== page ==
USDA data show incidence of Salmonella reduced in raw meat and poultry

WASHINGTON - Data released today by USDA's Food Safety and Inspection Service (FSIS) show that overall, the regulatory sampling prevalence of Salmonella in raw meat and poultry continues to decrease.
calendar icon 18 April 2003
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In calendar year 2002, FSIS took 58,085 Salmonella samples compared to 45,941 in 2001, a 26.4 percent increase in the number of samples taken. However, the percentage of samples testing positive for Salmonella across all commodities dropped from 5.0 percent to 4.3 percent. For steer/heifer carcasses, FSIS found 14 positive samples out of 4,572, a positive rate of 0.3 percent. Also, positive Salmonella samples from very small broiler plants showed the greatest decrease, from 37.2 percent in 2001 to 8.4 percent in 2002.

"These data tell us that we are making steady and sustained progress in reducing the incidence of Salmonella in raw meat and poultry products," said USDA Under Secretary for Food Safety Dr. Elsa Murano. "This positive trend in regulatory samples will hopefully translate into fewer cases of Salmonellosis due to meat and poultry."

FSIS collects and analyzes regulatory Salmonella samples in seven categories: broilers; market hogs; cows/bulls; steer/heifer; ground beef; ground chicken; and ground turkey. In every category, Salmonella prevalence levels continue to register well below baselines set prior to the implementation of the Pathogen Reduction/Hazard Analysis and Critical Control Points (PR/HACCP) system. Six of the seven categories showed improvement between 2001 and 2002, with only ground chicken showing an increase in positive test results.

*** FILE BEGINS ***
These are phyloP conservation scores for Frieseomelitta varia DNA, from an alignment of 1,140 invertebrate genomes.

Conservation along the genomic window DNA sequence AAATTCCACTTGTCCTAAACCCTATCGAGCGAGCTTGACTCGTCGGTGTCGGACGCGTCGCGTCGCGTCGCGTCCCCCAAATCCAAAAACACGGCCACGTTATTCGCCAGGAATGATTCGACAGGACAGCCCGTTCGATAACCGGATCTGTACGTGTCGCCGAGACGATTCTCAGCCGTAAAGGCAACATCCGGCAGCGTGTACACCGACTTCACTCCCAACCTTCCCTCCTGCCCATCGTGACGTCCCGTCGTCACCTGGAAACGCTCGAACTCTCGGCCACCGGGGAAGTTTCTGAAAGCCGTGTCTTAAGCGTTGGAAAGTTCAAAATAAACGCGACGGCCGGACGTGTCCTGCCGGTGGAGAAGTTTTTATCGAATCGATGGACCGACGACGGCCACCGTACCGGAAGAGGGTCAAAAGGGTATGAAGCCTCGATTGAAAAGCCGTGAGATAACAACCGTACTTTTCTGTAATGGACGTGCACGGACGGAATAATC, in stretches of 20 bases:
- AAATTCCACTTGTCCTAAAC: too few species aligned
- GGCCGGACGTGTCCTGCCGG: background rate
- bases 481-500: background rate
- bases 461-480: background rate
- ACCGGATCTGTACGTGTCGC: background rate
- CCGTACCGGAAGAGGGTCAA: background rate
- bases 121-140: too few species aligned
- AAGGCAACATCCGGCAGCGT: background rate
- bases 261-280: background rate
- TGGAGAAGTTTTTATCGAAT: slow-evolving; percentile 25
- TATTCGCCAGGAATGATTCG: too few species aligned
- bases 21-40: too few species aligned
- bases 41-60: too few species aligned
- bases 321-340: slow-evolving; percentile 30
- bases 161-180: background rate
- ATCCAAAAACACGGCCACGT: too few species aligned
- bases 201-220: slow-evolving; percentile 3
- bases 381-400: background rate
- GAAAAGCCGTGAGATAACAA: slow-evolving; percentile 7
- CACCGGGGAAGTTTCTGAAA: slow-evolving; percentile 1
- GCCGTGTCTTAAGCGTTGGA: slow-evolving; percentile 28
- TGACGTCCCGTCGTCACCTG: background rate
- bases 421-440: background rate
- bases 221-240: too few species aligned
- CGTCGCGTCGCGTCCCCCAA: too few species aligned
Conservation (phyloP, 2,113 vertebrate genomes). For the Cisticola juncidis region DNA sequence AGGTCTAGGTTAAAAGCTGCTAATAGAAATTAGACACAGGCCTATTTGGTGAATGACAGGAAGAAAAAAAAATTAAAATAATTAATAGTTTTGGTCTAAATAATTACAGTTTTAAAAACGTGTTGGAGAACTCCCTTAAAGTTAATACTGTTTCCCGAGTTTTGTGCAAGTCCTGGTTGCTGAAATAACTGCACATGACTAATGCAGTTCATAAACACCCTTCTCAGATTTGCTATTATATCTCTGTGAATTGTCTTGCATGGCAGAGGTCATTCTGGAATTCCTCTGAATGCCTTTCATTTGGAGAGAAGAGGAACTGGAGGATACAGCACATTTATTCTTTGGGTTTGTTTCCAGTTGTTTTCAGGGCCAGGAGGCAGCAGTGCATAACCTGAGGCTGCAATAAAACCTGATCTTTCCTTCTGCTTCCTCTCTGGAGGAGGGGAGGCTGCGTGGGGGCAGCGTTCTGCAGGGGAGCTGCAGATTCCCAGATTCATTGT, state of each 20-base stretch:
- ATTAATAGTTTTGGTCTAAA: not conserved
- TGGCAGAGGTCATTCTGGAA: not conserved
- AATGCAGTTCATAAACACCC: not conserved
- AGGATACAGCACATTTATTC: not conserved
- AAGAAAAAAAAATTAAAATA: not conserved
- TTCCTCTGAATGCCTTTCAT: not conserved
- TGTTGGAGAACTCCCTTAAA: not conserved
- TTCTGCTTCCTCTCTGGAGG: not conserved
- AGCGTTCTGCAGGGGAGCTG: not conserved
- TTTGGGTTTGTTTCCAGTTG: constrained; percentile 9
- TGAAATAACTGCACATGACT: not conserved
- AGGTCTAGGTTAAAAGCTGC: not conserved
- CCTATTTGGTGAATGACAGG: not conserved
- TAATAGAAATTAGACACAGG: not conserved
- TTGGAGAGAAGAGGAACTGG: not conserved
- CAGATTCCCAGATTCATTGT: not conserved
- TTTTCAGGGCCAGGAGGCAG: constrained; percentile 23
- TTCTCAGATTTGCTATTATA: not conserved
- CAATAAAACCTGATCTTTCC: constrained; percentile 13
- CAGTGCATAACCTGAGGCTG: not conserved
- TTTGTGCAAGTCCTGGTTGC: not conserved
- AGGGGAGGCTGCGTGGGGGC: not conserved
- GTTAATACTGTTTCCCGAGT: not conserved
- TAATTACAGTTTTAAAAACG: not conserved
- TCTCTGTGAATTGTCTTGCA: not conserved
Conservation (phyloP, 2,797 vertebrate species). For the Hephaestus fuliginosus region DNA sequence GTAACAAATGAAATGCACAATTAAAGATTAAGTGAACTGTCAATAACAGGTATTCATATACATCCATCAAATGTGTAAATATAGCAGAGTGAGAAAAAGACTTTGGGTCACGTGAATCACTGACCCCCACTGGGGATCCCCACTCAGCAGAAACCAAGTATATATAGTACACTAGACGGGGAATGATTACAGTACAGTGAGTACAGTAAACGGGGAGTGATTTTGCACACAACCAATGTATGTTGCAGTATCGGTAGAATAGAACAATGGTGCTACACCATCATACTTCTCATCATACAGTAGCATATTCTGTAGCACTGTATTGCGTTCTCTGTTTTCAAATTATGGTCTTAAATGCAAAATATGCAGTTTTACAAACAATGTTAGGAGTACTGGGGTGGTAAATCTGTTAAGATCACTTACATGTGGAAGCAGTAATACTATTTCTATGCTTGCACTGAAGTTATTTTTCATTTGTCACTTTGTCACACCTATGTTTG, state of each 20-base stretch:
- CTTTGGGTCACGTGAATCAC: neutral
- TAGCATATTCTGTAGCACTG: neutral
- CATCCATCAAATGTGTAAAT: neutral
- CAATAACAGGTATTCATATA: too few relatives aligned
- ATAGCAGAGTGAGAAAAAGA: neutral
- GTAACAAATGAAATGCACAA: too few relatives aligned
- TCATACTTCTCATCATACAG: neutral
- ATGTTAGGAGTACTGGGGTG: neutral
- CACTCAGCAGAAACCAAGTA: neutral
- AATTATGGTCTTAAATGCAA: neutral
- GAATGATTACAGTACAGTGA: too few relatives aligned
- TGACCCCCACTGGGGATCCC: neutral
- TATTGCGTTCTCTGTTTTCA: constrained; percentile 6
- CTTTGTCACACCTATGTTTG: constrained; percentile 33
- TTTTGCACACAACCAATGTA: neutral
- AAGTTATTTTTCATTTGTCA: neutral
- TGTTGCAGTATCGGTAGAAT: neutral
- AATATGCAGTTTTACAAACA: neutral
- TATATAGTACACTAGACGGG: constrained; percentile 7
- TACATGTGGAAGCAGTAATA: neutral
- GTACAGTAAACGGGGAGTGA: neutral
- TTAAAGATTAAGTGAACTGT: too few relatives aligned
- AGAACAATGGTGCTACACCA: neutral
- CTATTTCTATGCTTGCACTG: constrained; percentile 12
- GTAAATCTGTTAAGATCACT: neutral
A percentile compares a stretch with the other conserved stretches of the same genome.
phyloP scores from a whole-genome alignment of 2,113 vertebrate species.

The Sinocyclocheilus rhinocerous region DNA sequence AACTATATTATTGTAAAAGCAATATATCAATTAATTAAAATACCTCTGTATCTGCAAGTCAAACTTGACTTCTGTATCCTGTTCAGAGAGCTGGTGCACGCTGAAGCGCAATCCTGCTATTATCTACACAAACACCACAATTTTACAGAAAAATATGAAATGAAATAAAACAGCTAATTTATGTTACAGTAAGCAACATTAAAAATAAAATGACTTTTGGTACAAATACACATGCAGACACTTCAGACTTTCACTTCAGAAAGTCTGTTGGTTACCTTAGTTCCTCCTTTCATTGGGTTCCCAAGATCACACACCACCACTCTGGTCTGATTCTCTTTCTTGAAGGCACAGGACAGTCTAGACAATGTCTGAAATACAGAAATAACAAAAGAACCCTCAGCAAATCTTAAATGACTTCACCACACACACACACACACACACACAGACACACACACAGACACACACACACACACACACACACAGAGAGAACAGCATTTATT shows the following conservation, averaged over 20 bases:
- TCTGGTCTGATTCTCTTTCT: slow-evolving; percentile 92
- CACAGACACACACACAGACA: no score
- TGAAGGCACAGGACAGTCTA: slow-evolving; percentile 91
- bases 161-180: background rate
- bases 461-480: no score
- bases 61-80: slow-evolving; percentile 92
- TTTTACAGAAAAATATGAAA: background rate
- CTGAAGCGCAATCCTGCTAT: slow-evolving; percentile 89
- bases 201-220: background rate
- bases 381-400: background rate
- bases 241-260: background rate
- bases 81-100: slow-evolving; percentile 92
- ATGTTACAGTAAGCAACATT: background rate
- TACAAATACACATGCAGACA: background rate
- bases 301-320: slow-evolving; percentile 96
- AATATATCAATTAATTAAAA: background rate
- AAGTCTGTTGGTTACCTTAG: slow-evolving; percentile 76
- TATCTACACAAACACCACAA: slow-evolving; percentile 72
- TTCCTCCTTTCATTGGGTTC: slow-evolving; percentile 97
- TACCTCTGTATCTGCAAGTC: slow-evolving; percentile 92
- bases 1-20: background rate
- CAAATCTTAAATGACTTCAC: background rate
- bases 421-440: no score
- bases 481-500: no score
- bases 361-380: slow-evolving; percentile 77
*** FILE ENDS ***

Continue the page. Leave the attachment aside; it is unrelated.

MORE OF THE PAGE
Regulatory sampling prevalence of Salmonella for the years 1998-2002 as compared to the performance standard established in the PR/HACCP rule are as follows: broilers, 10.9 percent compared to a standard of 20 percent; market hogs, 4.7 percent compared to a standard of 8.7 percent; cows/bulls, 2 percent compared to a standard of 2.7 percent; steer/heifer, 0.4 percent compared to a standard of 1 percent; ground beef, 3.2 percent compared to a standard of 7.5 percent; ground chicken, 19.8 percent compared to a standard of 44.6 percent; and ground turkey, 26.6 percent compared to a standard of 49.9 percent. USDA continues to strengthen its food safety programs to ensure safe and wholesome meat, poultry and egg products. On Jan. 23, Secretary Veneman announced that President Bush would seek record-level support for USDA's meat and poultry food safety programs as well as increase efforts to strengthen agricultural protection systems in his FY 2004 budget.

USDA's food safety budget will increase to $797 million, an increase of $42 million over the FY2003 request, which represents a $148 million increase in food safety programs since FY2000. The FY 2004 request will fund 7,680 food safety inspectors, provide intensified training for the inspection workforce, increase microbiological testing and sampling, strengthen foreign surveillance programs and increase public education efforts.

Information on food safety can be found at Details of the new report can be found at

USDA - 16th April 2003

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